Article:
Times are tough across the country right now. Those who’ve been furloughed or become unemployed since the beginning of the pandemic face serious hardships that will likely require further government intervention and assistance, but even those lucky enough to hold onto their jobs are struggling to make ends meet. Saving for higher education can be a significant part of that burden, especially at a time when exorbitant tuition prices don’t account for the lack of a traditional college campus experience amid the pandemic. 

That’s why it’s a pretty big deal that Hormel Foods recently announced their plan to pay for community college education for the children of their employees. Dubbed the Inspired Pathways program, the children of all current Hormel employees in the US will have the opportunity to receive free tuition so they can attend a community college located in a city where the company operates.

Differing from Hormel’s existing four-year merit-based college scholarship program, Inspired Pathways is a truly universal effort.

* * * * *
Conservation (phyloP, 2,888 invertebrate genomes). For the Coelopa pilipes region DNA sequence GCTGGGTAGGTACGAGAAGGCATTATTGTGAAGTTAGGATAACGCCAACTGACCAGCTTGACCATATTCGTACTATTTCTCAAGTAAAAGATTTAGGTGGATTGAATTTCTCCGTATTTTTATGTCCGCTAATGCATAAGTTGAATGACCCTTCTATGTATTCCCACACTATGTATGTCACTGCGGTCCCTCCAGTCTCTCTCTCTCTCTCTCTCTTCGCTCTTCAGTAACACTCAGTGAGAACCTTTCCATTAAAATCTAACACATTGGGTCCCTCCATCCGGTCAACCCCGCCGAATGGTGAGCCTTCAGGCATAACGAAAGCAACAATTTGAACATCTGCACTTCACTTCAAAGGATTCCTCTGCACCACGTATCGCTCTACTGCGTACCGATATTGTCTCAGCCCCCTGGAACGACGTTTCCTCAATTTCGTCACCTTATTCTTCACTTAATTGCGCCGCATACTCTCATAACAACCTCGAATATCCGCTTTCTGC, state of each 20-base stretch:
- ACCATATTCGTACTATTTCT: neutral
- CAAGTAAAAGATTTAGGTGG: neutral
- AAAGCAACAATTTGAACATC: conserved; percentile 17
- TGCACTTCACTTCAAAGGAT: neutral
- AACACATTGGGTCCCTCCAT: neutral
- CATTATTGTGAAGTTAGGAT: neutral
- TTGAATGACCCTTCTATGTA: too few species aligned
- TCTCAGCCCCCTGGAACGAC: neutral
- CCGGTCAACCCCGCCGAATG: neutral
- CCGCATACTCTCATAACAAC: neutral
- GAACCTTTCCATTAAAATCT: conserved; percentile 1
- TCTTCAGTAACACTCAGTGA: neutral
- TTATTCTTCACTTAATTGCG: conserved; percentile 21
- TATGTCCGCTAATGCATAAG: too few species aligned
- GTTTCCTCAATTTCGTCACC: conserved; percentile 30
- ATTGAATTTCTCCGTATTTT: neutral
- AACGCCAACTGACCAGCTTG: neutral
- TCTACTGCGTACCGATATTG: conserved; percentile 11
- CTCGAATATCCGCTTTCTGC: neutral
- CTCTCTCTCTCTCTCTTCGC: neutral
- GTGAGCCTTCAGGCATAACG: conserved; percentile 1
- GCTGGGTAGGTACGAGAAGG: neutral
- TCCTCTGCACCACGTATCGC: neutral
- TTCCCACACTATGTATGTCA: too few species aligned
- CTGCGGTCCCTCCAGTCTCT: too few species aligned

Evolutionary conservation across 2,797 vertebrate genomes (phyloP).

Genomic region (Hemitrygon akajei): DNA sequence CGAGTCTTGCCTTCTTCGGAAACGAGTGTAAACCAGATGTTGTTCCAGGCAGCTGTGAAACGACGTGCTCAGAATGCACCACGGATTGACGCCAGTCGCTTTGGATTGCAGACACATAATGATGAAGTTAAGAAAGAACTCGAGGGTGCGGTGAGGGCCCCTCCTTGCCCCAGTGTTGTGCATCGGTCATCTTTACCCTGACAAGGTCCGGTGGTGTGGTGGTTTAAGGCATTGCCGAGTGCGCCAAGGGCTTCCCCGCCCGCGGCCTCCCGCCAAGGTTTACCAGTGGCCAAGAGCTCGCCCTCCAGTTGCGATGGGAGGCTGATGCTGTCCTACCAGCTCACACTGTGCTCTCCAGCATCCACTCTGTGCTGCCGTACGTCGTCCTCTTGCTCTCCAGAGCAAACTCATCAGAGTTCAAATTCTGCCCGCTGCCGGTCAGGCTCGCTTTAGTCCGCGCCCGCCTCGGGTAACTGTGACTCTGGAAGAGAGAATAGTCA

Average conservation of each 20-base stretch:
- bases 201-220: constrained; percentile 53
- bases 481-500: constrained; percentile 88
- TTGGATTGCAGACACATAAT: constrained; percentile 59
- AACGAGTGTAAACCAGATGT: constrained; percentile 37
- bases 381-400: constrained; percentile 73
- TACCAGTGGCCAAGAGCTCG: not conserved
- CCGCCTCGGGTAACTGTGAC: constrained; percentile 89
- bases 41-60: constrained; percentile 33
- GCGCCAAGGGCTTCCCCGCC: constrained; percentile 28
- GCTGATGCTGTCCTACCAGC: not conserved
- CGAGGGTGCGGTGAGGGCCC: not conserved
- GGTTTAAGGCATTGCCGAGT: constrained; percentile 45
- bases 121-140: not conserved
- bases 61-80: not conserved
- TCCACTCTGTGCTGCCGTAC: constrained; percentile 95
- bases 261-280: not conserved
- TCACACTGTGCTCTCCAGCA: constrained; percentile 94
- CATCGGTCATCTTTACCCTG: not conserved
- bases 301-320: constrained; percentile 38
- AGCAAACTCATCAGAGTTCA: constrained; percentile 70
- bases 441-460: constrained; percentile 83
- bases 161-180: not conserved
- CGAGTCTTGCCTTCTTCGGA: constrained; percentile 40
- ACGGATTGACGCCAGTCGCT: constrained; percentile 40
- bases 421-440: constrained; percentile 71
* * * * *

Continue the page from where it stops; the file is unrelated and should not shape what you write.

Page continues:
“The Inspired Pathways program is designed to be inclusive of all dependent children of Hormel Foods team members and is not based on achievement of a certain test score or GPA,” Hormel said in a press release. “The only academic requirements are that the student graduates from high school and meets the community college's entry requirements.”

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The Inspired Pathways program will involve partnerships between Hormel and these community colleges. In addition to tuition payments, Hormel will create mentorship committees that can help students with their applications and connect them with internship opportunities and other career assistance.

Though community colleges often get a bad rap, they can be an essential pathway to something greater, especially for first-generation college students. The ability to earn an associate degree at no cost before potentially moving onto a four-year program could be truly life-changing, and their flexible approach to learning can be invaluable as well.

Enrollment in the program begins later in 2020, with the first class of students hitting campus in time for the 2021-22 academic year. Here’s hoping that other companies make similar efforts to do right by their employees in the midst of these difficult times. 

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